For more than a decade generic drugs have been bringing down costs at the prescription drug counter. Experts say those costs could shrink even more if consumers grew more comfortable with generic versions of popular drugs, and doctors prescribed them more.

Consider that nearly half of all Americans regularly takes one prescription medication, according to a Consumer Reports National Research Center August 2011 survey tracking consumer attitudes and spending habits on prescription drugs. That number naturally increases for seniors: 70% of consumers aged 55 and over and 77% aged 65 and over take prescription medications, the poll says.

That demographic alone computed to $307 billion in drug spending in 2010, according to IMS.

Individually, the monthly out-of-pocket cost for the average consumer taking prescription drugs is $59.00, and 12% of Americans spend $100 or more.

The numbers have been dropping, however, according to Lisa Gill, prescription drug editor at Consumer Reports Health. Consumers and their physicians have been turning more to generic drugs to cut down on spending as opposed to taking matters into their own hands. In the latter instance, consumers often skip dosages, take themselves off drug regimens or take expired medications all because of cost.

Generics, experts say, constitute as much as an 80% savings in retail cost. In fact, over the past 12 years, the use of FDA-approved generic prescription drugs has saved the U.S. health-care system more than $1 trillion, according to the Generic Pharmaceutical Association and the IMS Institute for Health Informatics.

And at the current generic utilization rate, more than $3 billion is being saved every week as American consumers and patients rely on generic medications.

Cost a huge factor and bioequivalence

According to the survey, doctors could do more to insulate their patients from undue expenses, such as prescribe cheaper generic drugs. Physicians routinely fail to prescribe money-saving generics, and very few doctors raise the issue of cost during patient visits, according to the survey.

In response, the American Medical Association (AMA) says that its policy on prescribing supports physicians writing a script for either generic or brand name drugs. Physicians should supplement medical judgments with cost considerations, recognizing that generic drugs frequently can be less costly alternatives to brand-name products, AMA says.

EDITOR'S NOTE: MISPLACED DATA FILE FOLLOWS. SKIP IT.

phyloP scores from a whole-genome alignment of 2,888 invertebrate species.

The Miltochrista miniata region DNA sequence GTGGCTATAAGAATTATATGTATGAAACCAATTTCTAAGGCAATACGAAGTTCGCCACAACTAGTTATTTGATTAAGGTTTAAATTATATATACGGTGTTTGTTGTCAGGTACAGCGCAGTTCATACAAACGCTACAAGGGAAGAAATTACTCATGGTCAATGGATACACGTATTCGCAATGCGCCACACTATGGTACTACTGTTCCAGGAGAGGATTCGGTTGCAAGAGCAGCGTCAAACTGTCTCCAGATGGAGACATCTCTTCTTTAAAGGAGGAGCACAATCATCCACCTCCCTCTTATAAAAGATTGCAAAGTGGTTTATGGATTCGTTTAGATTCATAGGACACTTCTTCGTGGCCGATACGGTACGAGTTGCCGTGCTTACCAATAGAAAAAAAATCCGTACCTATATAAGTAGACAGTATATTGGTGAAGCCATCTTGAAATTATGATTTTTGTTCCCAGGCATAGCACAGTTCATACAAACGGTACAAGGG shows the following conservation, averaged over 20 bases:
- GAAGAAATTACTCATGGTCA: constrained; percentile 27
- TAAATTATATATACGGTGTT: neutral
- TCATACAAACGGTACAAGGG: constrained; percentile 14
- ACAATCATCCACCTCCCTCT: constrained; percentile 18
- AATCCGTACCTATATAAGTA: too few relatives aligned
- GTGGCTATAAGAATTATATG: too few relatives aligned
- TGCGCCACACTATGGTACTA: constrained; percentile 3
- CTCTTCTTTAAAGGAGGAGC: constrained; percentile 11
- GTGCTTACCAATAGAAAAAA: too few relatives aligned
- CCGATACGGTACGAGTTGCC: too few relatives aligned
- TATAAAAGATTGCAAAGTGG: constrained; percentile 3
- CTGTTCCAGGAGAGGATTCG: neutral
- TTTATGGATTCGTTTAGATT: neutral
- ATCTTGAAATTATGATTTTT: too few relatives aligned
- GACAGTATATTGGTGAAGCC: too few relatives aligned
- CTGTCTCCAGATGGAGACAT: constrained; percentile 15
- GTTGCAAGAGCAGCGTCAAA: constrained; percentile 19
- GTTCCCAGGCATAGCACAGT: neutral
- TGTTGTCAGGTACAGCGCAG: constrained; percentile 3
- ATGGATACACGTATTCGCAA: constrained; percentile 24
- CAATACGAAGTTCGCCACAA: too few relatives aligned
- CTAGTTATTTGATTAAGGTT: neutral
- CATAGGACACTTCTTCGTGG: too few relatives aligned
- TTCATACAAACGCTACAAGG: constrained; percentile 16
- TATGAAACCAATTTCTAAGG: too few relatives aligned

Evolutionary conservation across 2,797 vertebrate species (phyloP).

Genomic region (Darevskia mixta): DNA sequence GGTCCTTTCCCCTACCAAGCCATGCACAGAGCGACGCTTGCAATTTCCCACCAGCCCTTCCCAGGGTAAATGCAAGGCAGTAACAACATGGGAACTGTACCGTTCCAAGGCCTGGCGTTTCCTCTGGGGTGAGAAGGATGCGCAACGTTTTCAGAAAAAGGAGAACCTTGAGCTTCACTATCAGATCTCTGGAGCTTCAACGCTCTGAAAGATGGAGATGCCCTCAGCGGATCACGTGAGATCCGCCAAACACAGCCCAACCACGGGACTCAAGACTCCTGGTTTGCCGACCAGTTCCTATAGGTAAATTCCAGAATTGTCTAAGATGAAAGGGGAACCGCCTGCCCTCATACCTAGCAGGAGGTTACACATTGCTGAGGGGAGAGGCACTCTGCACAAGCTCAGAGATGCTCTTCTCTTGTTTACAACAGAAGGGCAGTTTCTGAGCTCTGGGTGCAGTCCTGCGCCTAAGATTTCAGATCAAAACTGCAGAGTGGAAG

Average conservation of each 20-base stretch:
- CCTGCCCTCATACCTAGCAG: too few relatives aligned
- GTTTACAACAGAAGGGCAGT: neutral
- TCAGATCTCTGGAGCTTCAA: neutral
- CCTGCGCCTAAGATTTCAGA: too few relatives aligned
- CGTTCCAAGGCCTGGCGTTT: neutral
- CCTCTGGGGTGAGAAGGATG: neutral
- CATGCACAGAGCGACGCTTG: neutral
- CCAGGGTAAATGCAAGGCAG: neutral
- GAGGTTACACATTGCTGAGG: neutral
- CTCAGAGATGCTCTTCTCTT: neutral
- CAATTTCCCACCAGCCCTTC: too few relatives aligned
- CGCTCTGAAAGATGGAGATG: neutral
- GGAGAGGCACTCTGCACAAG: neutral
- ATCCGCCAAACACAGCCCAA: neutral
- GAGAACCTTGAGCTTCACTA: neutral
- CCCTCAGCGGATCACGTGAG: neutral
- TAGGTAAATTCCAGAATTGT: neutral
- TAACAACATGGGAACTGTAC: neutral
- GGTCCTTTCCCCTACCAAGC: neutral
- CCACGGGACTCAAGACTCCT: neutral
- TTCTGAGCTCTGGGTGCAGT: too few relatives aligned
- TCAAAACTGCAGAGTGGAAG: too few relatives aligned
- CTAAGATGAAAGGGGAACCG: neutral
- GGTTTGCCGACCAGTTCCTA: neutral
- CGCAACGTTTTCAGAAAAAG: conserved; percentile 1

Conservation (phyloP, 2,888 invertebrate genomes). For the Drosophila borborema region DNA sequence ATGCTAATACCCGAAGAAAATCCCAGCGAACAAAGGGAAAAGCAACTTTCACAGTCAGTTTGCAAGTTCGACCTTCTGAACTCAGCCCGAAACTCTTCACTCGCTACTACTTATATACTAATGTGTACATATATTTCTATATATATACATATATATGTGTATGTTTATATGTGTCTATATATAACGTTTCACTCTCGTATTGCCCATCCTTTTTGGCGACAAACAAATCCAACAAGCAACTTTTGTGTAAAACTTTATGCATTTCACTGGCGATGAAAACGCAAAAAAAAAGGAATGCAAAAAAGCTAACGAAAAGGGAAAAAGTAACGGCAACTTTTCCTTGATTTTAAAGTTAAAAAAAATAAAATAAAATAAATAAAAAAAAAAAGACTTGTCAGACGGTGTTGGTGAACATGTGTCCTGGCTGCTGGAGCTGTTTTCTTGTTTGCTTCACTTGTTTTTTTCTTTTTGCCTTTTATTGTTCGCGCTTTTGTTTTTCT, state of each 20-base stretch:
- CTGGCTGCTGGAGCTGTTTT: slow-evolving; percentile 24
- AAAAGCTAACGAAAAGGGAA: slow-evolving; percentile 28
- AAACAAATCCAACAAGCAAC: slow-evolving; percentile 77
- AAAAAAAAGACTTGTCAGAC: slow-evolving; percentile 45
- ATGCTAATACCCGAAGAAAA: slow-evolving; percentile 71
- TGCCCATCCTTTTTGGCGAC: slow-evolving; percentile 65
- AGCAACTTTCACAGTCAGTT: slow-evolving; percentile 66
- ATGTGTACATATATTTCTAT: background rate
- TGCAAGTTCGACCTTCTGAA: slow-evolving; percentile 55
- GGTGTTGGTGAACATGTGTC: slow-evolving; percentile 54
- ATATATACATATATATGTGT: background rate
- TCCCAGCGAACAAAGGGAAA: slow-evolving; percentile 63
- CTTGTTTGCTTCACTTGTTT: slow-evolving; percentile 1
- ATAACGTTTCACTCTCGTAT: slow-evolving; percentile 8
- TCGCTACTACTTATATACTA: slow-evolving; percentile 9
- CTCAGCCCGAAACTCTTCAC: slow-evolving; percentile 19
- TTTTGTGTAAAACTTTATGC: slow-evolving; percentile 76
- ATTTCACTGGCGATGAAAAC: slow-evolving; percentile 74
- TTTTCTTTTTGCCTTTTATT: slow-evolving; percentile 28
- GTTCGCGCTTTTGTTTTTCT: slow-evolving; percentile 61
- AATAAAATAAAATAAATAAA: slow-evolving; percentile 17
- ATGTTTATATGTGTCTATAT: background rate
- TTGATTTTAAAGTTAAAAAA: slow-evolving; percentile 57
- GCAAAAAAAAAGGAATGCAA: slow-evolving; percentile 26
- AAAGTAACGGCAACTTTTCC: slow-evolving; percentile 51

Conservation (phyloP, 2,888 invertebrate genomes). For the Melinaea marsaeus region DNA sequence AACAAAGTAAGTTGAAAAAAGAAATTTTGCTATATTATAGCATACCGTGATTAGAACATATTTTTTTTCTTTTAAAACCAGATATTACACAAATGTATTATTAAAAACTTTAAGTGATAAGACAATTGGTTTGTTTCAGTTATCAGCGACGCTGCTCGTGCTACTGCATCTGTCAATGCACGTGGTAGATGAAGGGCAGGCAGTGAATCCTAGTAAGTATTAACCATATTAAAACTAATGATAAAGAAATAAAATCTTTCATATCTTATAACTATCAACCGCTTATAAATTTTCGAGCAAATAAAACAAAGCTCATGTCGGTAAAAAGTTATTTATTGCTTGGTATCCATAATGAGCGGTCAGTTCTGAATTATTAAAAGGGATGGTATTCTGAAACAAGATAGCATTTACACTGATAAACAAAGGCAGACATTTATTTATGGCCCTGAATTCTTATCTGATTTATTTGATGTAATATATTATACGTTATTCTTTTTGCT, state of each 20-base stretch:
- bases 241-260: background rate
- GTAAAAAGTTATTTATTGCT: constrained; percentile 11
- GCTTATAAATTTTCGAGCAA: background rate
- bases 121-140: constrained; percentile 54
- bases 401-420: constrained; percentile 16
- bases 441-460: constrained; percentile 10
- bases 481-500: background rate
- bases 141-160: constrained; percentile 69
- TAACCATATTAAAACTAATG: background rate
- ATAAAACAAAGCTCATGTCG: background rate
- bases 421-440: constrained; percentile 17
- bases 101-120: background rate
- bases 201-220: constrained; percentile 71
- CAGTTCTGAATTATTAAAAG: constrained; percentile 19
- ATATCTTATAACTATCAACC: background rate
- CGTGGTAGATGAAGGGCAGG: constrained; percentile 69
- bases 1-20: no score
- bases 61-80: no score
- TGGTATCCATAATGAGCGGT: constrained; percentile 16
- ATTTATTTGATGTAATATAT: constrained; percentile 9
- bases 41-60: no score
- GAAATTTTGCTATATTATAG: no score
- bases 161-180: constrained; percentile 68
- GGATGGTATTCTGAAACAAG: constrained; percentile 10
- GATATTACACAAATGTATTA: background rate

What’s essential, however, is that physicians receive adequate information about the bioequivalence of generic drugs, which means they release the same amount of the drug at the same rate as their brand-name counterpart.

Brand Allegiance 

Consumers often believe that doctors prescribe a brand because it’s what they know, says Mark A. Cesarano, a managing consultant at the Savitz Organization. They also have misgivings about the influence of pharmaceutical companies and their sales representatives on physicians, he says. 

Non-English speaking consumers view generics as “second class,” experts say. Typically, they try to purchase brand names and spend way more than is required.

The elderly, too, show some resistance to generic drugs and as they navigate through the dreaded " donut hole" of Part D coverage, when they go from paying copays to 100% for their drugs, they will now receive considerable relief on brand name drugs.

In 2011 and 2012, the donut hole will kick in when a Medicare beneficiary has spent $2,930 in retail costs. Health care reform mandates that seniors will get 50% off brand names, and 7% off generics. In 2012, the generic discount will increase to 14%.

After leaving the donut hole phase of the prescription drug plan, a Medicare Part D beneficiary enters into the last phase of prescription coverage, or catastrophic coverage. From this point on, the Medicare Part D beneficiary pays $2.60 per month for generics, $6.50 per month for name brand medications or 5percent of the medication's retail cost, whichever cost is higher.